The South Korean entertainment industry has a lot to offer in terms of genres. For romance-diggers, there are sappy dramas. For thrill-seekers, there are nail-biters. And for the ones who like to introspect, there are shows and movies with amazing symbolism.

For instance, Squid Game and Parasite. In my opinion, the movie was way better than the show. In fact, the movie was way better than most movies of recent time.

So, I’d be wary of drawing a comparison based on overall writing and direction. However, there is one thing that connects the two and can be compared: Their commentary on financial inequality.

New Yorker

That’s an area where they have both succeeded, and how. Parasite, a cinematic masterpiece, is filled with subtle but effective metaphors.

For example, the elevation of the places people from different backgrounds live in. The employers, who are rich, live in a house raised above the ground.

Meanwhile, their staff members, people who are not rich, live in a basement. 

The movie also shows how money changes people’s perceptions of things. Rain has been used to drive home this point.

In a widely discussed scene from the movie, a woman sits in the back of her car, and exclaims, “Today the sky is so beautiful, no pollution. Thanks to all the rain yesterday”.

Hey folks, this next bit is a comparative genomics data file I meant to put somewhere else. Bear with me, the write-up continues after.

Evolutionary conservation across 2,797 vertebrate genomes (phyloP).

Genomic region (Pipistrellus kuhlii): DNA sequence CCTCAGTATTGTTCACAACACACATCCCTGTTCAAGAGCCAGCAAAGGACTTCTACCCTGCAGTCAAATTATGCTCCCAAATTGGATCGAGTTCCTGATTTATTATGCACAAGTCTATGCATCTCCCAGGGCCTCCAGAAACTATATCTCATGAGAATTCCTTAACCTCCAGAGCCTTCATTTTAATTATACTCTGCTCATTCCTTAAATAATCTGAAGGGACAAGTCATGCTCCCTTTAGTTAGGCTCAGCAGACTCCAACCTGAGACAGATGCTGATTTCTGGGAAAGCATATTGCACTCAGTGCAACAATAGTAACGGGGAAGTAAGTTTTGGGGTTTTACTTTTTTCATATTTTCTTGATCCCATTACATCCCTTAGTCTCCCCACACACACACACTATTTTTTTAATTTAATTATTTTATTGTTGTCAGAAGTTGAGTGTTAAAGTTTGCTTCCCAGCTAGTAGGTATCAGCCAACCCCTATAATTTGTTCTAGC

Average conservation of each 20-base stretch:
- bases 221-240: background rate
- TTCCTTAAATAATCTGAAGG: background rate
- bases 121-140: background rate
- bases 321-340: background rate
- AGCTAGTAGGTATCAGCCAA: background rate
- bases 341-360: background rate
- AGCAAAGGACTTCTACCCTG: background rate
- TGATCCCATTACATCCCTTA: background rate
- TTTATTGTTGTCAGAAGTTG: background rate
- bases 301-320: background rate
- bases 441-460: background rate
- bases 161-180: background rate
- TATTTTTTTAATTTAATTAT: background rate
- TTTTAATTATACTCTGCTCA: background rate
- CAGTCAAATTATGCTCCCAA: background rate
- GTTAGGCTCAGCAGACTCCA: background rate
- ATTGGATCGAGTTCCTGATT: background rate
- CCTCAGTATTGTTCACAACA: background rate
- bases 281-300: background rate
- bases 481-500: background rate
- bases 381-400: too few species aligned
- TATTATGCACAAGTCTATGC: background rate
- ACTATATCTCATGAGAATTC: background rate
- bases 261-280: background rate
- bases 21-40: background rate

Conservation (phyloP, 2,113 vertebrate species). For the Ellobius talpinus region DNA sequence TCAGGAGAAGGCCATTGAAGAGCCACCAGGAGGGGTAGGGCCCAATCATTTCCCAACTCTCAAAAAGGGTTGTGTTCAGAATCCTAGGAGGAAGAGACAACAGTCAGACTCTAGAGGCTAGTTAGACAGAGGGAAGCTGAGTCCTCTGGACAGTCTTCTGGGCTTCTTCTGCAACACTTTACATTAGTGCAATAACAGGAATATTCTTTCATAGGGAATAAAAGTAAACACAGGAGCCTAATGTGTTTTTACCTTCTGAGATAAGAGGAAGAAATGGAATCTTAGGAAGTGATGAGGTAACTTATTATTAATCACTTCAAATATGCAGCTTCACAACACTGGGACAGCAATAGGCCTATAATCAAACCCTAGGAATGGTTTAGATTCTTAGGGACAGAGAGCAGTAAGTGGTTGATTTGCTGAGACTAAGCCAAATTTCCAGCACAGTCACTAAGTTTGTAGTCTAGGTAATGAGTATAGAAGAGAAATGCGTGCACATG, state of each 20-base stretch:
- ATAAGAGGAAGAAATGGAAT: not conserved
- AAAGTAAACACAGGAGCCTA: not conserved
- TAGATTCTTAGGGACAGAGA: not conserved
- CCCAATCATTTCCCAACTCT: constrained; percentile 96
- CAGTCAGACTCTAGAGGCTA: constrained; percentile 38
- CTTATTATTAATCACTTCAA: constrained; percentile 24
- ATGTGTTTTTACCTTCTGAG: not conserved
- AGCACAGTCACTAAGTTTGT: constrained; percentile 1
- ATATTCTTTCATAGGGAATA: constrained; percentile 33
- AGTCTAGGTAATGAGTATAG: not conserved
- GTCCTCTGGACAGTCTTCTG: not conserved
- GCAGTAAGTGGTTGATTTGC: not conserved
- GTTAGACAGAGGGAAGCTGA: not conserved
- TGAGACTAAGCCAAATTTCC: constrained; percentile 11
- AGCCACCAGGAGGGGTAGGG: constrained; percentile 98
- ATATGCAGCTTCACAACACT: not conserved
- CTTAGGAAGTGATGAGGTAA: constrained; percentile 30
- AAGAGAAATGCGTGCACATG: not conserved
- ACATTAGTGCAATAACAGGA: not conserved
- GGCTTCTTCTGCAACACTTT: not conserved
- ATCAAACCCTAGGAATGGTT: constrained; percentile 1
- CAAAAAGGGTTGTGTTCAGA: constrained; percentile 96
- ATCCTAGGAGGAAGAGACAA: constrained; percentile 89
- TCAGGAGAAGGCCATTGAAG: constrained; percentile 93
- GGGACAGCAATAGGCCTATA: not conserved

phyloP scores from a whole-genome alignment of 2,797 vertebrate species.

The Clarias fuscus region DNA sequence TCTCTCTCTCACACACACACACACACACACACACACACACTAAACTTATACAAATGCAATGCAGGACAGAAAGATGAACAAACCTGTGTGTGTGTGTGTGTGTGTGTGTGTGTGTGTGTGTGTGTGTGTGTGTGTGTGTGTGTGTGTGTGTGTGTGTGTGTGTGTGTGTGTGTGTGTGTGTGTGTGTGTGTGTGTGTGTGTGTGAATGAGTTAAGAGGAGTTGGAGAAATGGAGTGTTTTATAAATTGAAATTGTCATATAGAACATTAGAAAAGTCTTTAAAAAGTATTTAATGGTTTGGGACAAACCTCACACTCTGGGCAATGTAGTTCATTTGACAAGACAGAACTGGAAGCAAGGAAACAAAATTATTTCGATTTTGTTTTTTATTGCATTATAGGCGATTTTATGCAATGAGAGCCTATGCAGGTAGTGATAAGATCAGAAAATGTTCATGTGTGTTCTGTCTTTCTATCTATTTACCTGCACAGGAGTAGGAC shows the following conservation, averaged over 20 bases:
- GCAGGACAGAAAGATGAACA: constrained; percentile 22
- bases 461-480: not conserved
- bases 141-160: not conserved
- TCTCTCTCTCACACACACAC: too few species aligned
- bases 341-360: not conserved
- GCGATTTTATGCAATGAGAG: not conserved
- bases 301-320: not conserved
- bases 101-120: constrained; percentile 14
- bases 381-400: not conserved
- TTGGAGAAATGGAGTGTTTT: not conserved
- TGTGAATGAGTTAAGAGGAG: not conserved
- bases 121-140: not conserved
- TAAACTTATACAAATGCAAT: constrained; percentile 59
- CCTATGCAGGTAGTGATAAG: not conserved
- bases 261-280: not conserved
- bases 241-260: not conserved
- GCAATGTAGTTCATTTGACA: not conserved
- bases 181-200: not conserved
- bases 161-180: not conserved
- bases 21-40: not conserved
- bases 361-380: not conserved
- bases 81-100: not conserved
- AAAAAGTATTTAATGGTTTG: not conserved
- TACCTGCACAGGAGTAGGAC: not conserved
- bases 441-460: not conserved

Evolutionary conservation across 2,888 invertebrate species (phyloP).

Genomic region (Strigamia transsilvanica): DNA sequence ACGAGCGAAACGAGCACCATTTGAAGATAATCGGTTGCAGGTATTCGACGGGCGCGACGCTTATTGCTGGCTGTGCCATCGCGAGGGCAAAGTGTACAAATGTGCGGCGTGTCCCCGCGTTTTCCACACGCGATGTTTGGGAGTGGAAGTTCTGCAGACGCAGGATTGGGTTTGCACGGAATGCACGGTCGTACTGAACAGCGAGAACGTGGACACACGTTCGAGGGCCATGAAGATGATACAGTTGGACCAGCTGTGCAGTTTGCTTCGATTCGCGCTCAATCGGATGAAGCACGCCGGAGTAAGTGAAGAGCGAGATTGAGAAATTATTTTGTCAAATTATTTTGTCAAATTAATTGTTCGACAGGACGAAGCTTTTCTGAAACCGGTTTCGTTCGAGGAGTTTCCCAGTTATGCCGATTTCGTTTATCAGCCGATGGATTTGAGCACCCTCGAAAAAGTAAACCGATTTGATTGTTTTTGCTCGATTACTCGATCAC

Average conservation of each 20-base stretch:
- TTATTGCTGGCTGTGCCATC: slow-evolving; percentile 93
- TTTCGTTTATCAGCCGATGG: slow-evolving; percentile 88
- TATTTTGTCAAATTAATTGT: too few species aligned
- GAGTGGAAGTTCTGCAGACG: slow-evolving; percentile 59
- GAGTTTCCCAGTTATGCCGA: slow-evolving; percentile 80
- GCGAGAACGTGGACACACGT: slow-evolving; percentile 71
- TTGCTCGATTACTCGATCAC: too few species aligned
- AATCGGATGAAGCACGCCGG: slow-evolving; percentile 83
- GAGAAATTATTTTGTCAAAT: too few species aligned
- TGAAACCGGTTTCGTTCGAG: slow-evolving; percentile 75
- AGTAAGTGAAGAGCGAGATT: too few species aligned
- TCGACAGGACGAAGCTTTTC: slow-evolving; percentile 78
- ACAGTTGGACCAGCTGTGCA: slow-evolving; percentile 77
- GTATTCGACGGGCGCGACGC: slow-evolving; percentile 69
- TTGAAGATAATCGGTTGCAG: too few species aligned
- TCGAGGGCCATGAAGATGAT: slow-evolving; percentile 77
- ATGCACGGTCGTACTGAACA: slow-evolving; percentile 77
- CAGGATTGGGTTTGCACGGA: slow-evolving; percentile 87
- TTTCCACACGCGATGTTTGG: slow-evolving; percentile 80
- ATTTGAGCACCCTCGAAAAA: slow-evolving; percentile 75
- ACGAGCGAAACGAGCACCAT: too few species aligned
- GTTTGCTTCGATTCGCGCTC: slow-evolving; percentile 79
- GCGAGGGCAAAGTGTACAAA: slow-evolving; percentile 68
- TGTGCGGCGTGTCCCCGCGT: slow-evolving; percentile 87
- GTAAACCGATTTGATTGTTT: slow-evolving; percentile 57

Meanwhile, her driver is in deep thought. His house got completely drowned in water because of the rain.

Apart from these, director Bong Joon-ho, uses other physical barriers too, to show that there is always an invisible wall between the members of different classes, and how this wall limits them.

Squid Game, on the other hand, is out there with its messaging. The show is based on inequality and starts with an effective commentary on how far a person can go to drive themselves out of the pit of poverty.

Netflix’s biggest debut hit shows people under debt agreeing to play ‘games’ where they can potentially lose their lives, in order to earn money. They are that desperate and helpless.

And who are the organisers of the games? The rich and the elite, for whom this is ‘fun’.

The show tries to put into perspective what poverty does to people. It constantly asks the question – what would you do if you had to choose between food and morals?

In a particularly hard-hitting scene, the head of staff at the games kills a soldier who is set to give an advantage to one of the players. While killing him, the person says something to the effect of – in the outside world, they face inequality but that is not acceptable here. Here, everyone is equal.

Such brilliant writing there. The scene highlights the sad irony that the only time life is fair for these trapped people, is when they are facing death in the eye.

Both Parasite and Squid Game have their flaws (with the former having so few, you can count them on fingers), but they are pieces of art made with bravery, and that is something the world can learn.